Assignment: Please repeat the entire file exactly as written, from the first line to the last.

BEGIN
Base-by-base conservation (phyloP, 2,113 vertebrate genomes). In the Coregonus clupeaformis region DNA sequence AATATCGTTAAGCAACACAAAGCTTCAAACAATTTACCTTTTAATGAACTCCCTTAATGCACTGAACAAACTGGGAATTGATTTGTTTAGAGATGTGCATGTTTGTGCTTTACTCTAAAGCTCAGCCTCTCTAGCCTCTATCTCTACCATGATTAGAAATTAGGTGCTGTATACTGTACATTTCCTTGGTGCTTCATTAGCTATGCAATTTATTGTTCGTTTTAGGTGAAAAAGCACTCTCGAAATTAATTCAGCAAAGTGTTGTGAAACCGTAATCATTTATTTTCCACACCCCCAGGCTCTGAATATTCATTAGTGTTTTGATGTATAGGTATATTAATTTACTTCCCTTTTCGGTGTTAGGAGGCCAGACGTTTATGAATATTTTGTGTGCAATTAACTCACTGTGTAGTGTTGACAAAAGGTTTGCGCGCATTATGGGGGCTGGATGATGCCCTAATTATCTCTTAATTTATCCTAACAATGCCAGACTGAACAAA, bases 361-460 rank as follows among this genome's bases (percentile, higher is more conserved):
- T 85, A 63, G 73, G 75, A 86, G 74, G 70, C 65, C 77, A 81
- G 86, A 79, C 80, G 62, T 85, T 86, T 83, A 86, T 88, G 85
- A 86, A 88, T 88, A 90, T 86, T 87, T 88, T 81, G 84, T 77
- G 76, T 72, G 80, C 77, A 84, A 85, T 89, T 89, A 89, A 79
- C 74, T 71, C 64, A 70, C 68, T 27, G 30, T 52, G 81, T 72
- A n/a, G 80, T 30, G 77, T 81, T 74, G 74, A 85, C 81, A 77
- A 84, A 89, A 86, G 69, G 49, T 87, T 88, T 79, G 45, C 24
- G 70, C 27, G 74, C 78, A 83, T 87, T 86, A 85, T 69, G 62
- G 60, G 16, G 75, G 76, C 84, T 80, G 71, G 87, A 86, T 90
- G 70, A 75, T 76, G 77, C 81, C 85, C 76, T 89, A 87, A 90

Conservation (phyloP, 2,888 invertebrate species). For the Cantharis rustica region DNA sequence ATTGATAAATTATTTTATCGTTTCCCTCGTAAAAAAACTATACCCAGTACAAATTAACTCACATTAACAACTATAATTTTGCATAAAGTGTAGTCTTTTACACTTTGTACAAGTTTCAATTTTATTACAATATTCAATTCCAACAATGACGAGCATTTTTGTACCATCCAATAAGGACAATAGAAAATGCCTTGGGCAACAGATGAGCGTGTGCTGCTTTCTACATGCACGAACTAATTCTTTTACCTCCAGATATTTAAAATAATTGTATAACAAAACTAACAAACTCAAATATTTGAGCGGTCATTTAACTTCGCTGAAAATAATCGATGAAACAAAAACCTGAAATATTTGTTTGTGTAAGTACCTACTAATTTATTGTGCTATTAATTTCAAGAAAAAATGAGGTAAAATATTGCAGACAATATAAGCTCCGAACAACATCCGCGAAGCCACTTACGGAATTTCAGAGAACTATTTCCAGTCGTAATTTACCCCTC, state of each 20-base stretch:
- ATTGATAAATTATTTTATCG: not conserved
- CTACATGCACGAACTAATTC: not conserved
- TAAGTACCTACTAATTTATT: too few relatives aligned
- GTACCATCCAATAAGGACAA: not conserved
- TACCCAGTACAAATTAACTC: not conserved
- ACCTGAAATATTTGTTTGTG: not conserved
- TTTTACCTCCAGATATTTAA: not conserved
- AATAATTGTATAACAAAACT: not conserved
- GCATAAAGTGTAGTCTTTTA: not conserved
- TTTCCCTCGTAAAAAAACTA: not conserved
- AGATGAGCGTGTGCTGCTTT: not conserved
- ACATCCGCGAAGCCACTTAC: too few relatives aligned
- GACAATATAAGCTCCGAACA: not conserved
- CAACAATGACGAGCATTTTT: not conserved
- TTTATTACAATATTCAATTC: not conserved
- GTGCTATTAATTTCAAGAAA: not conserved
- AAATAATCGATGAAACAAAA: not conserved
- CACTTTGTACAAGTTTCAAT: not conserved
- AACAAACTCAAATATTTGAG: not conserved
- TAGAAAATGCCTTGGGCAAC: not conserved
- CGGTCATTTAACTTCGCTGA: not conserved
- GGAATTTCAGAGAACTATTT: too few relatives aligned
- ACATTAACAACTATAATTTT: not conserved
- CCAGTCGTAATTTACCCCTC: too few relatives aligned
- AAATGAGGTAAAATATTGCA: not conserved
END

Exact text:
Base-by-base conservation (phyloP, 2,113 vertebrate genomes). In the Coregonus clupeaformis region DNA sequence AATATCGTTAAGCAACACAAAGCTTCAAACAATTTACCTTTTAATGAACTCCCTTAATGCACTGAACAAACTGGGAATTGATTTGTTTAGAGATGTGCATGTTTGTGCTTTACTCTAAAGCTCAGCCTCTCTAGCCTCTATCTCTACCATGATTAGAAATTAGGTGCTGTATACTGTACATTTCCTTGGTGCTTCATTAGCTATGCAATTTATTGTTCGTTTTAGGTGAAAAAGCACTCTCGAAATTAATTCAGCAAAGTGTTGTGAAACCGTAATCATTTATTTTCCACACCCCCAGGCTCTGAATATTCATTAGTGTTTTGATGTATAGGTATATTAATTTACTTCCCTTTTCGGTGTTAGGAGGCCAGACGTTTATGAATATTTTGTGTGCAATTAACTCACTGTGTAGTGTTGACAAAAGGTTTGCGCGCATTATGGGGGCTGGATGATGCCCTAATTATCTCTTAATTTATCCTAACAATGCCAGACTGAACAAA, bases 361-460 rank as follows among this genome's bases (percentile, higher is more conserved):
- T 85, A 63, G 73, G 75, A 86, G 74, G 70, C 65, C 77, A 81
- G 86, A 79, C 80, G 62, T 85, T 86, T 83, A 86, T 88, G 85
- A 86, A 88, T 88, A 90, T 86, T 87, T 88, T 81, G 84, T 77
- G 76, T 72, G 80, C 77, A 84, A 85, T 89, T 89, A 89, A 79
- C 74, T 71, C 64, A 70, C 68, T 27, G 30, T 52, G 81, T 72
- A n/a, G 80, T 30, G 77, T 81, T 74, G 74, A 85, C 81, A 77
- A 84, A 89, A 86, G 69, G 49, T 87, T 88, T 79, G 45, C 24
- G 70, C 27, G 74, C 78, A 83, T 87, T 86, A 85, T 69, G 62
- G 60, G 16, G 75, G 76, C 84, T 80, G 71, G 87, A 86, T 90
- G 70, A 75, T 76, G 77, C 81, C 85, C 76, T 89, A 87, A 90

Conservation (phyloP, 2,888 invertebrate species). For the Cantharis rustica region DNA sequence ATTGATAAATTATTTTATCGTTTCCCTCGTAAAAAAACTATACCCAGTACAAATTAACTCACATTAACAACTATAATTTTGCATAAAGTGTAGTCTTTTACACTTTGTACAAGTTTCAATTTTATTACAATATTCAATTCCAACAATGACGAGCATTTTTGTACCATCCAATAAGGACAATAGAAAATGCCTTGGGCAACAGATGAGCGTGTGCTGCTTTCTACATGCACGAACTAATTCTTTTACCTCCAGATATTTAAAATAATTGTATAACAAAACTAACAAACTCAAATATTTGAGCGGTCATTTAACTTCGCTGAAAATAATCGATGAAACAAAAACCTGAAATATTTGTTTGTGTAAGTACCTACTAATTTATTGTGCTATTAATTTCAAGAAAAAATGAGGTAAAATATTGCAGACAATATAAGCTCCGAACAACATCCGCGAAGCCACTTACGGAATTTCAGAGAACTATTTCCAGTCGTAATTTACCCCTC, state of each 20-base stretch:
- ATTGATAAATTATTTTATCG: not conserved
- CTACATGCACGAACTAATTC: not conserved
- TAAGTACCTACTAATTTATT: too few relatives aligned
- GTACCATCCAATAAGGACAA: not conserved
- TACCCAGTACAAATTAACTC: not conserved
- ACCTGAAATATTTGTTTGTG: not conserved
- TTTTACCTCCAGATATTTAA: not conserved
- AATAATTGTATAACAAAACT: not conserved
- GCATAAAGTGTAGTCTTTTA: not conserved
- TTTCCCTCGTAAAAAAACTA: not conserved
- AGATGAGCGTGTGCTGCTTT: not conserved
- ACATCCGCGAAGCCACTTAC: too few relatives aligned
- GACAATATAAGCTCCGAACA: not conserved
- CAACAATGACGAGCATTTTT: not conserved
- TTTATTACAATATTCAATTC: not conserved
- GTGCTATTAATTTCAAGAAA: not conserved
- AAATAATCGATGAAACAAAA: not conserved
- CACTTTGTACAAGTTTCAAT: not conserved
- AACAAACTCAAATATTTGAG: not conserved
- TAGAAAATGCCTTGGGCAAC: not conserved
- CGGTCATTTAACTTCGCTGA: not conserved
- GGAATTTCAGAGAACTATTT: too few relatives aligned
- ACATTAACAACTATAATTTT: not conserved
- CCAGTCGTAATTTACCCCTC: too few relatives aligned
- AAATGAGGTAAAATATTGCA: not conserved